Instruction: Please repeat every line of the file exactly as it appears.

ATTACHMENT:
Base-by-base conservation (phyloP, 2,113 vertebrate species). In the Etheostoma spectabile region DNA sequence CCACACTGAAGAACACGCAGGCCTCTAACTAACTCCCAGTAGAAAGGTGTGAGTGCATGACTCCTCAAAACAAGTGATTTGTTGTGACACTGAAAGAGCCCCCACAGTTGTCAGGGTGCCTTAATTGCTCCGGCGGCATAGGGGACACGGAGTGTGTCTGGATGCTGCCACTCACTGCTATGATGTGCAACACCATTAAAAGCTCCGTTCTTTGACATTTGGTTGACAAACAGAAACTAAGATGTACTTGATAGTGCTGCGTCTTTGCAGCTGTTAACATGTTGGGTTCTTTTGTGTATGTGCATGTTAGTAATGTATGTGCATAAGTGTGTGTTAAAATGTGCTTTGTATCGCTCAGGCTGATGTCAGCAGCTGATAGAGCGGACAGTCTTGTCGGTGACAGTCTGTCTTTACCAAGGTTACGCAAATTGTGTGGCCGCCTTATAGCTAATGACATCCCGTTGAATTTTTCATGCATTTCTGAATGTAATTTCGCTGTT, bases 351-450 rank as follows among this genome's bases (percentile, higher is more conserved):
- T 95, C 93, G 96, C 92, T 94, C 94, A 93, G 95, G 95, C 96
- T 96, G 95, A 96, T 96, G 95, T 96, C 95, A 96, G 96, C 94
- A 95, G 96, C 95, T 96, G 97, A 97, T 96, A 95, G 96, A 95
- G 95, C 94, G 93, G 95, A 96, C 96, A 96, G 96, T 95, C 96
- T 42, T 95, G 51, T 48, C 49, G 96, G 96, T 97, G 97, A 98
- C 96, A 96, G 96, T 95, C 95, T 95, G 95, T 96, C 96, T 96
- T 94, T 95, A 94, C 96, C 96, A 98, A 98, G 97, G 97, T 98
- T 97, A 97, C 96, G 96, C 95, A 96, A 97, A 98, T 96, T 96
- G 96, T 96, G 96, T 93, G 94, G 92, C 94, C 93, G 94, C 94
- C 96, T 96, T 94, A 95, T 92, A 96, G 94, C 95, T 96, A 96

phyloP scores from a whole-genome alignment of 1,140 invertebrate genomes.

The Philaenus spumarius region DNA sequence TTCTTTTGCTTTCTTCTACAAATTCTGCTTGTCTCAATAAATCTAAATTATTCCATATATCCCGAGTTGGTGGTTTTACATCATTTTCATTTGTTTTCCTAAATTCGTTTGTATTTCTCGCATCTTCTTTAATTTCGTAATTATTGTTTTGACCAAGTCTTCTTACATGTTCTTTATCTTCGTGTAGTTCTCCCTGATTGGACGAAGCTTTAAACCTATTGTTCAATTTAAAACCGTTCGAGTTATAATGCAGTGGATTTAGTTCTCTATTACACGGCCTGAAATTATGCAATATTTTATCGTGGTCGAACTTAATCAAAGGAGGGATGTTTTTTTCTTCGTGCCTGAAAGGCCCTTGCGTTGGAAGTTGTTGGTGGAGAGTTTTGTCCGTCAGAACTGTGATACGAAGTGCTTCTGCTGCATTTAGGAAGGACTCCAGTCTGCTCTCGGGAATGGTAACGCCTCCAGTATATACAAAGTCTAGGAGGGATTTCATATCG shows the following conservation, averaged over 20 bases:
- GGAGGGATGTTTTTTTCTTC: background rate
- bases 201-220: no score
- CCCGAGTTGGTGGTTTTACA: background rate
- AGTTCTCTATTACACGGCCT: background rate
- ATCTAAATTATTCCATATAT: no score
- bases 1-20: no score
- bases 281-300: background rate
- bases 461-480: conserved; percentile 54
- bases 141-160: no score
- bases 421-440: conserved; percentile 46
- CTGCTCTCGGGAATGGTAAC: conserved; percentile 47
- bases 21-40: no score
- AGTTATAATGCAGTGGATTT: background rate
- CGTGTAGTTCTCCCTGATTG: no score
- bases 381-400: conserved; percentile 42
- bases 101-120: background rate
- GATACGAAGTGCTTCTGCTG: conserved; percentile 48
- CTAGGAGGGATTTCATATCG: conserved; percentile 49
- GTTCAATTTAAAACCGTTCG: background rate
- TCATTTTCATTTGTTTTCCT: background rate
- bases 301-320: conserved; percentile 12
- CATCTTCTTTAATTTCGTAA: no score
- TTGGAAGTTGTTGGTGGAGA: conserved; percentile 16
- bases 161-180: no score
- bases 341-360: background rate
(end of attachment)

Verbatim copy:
Base-by-base conservation (phyloP, 2,113 vertebrate species). In the Etheostoma spectabile region DNA sequence CCACACTGAAGAACACGCAGGCCTCTAACTAACTCCCAGTAGAAAGGTGTGAGTGCATGACTCCTCAAAACAAGTGATTTGTTGTGACACTGAAAGAGCCCCCACAGTTGTCAGGGTGCCTTAATTGCTCCGGCGGCATAGGGGACACGGAGTGTGTCTGGATGCTGCCACTCACTGCTATGATGTGCAACACCATTAAAAGCTCCGTTCTTTGACATTTGGTTGACAAACAGAAACTAAGATGTACTTGATAGTGCTGCGTCTTTGCAGCTGTTAACATGTTGGGTTCTTTTGTGTATGTGCATGTTAGTAATGTATGTGCATAAGTGTGTGTTAAAATGTGCTTTGTATCGCTCAGGCTGATGTCAGCAGCTGATAGAGCGGACAGTCTTGTCGGTGACAGTCTGTCTTTACCAAGGTTACGCAAATTGTGTGGCCGCCTTATAGCTAATGACATCCCGTTGAATTTTTCATGCATTTCTGAATGTAATTTCGCTGTT, bases 351-450 rank as follows among this genome's bases (percentile, higher is more conserved):
- T 95, C 93, G 96, C 92, T 94, C 94, A 93, G 95, G 95, C 96
- T 96, G 95, A 96, T 96, G 95, T 96, C 95, A 96, G 96, C 94
- A 95, G 96, C 95, T 96, G 97, A 97, T 96, A 95, G 96, A 95
- G 95, C 94, G 93, G 95, A 96, C 96, A 96, G 96, T 95, C 96
- T 42, T 95, G 51, T 48, C 49, G 96, G 96, T 97, G 97, A 98
- C 96, A 96, G 96, T 95, C 95, T 95, G 95, T 96, C 96, T 96
- T 94, T 95, A 94, C 96, C 96, A 98, A 98, G 97, G 97, T 98
- T 97, A 97, C 96, G 96, C 95, A 96, A 97, A 98, T 96, T 96
- G 96, T 96, G 96, T 93, G 94, G 92, C 94, C 93, G 94, C 94
- C 96, T 96, T 94, A 95, T 92, A 96, G 94, C 95, T 96, A 96

phyloP scores from a whole-genome alignment of 1,140 invertebrate genomes.

The Philaenus spumarius region DNA sequence TTCTTTTGCTTTCTTCTACAAATTCTGCTTGTCTCAATAAATCTAAATTATTCCATATATCCCGAGTTGGTGGTTTTACATCATTTTCATTTGTTTTCCTAAATTCGTTTGTATTTCTCGCATCTTCTTTAATTTCGTAATTATTGTTTTGACCAAGTCTTCTTACATGTTCTTTATCTTCGTGTAGTTCTCCCTGATTGGACGAAGCTTTAAACCTATTGTTCAATTTAAAACCGTTCGAGTTATAATGCAGTGGATTTAGTTCTCTATTACACGGCCTGAAATTATGCAATATTTTATCGTGGTCGAACTTAATCAAAGGAGGGATGTTTTTTTCTTCGTGCCTGAAAGGCCCTTGCGTTGGAAGTTGTTGGTGGAGAGTTTTGTCCGTCAGAACTGTGATACGAAGTGCTTCTGCTGCATTTAGGAAGGACTCCAGTCTGCTCTCGGGAATGGTAACGCCTCCAGTATATACAAAGTCTAGGAGGGATTTCATATCG shows the following conservation, averaged over 20 bases:
- GGAGGGATGTTTTTTTCTTC: background rate
- bases 201-220: no score
- CCCGAGTTGGTGGTTTTACA: background rate
- AGTTCTCTATTACACGGCCT: background rate
- ATCTAAATTATTCCATATAT: no score
- bases 1-20: no score
- bases 281-300: background rate
- bases 461-480: conserved; percentile 54
- bases 141-160: no score
- bases 421-440: conserved; percentile 46
- CTGCTCTCGGGAATGGTAAC: conserved; percentile 47
- bases 21-40: no score
- AGTTATAATGCAGTGGATTT: background rate
- CGTGTAGTTCTCCCTGATTG: no score
- bases 381-400: conserved; percentile 42
- bases 101-120: background rate
- GATACGAAGTGCTTCTGCTG: conserved; percentile 48
- CTAGGAGGGATTTCATATCG: conserved; percentile 49
- GTTCAATTTAAAACCGTTCG: background rate
- TCATTTTCATTTGTTTTCCT: background rate
- bases 301-320: conserved; percentile 12
- CATCTTCTTTAATTTCGTAA: no score
- TTGGAAGTTGTTGGTGGAGA: conserved; percentile 16
- bases 161-180: no score
- bases 341-360: background rate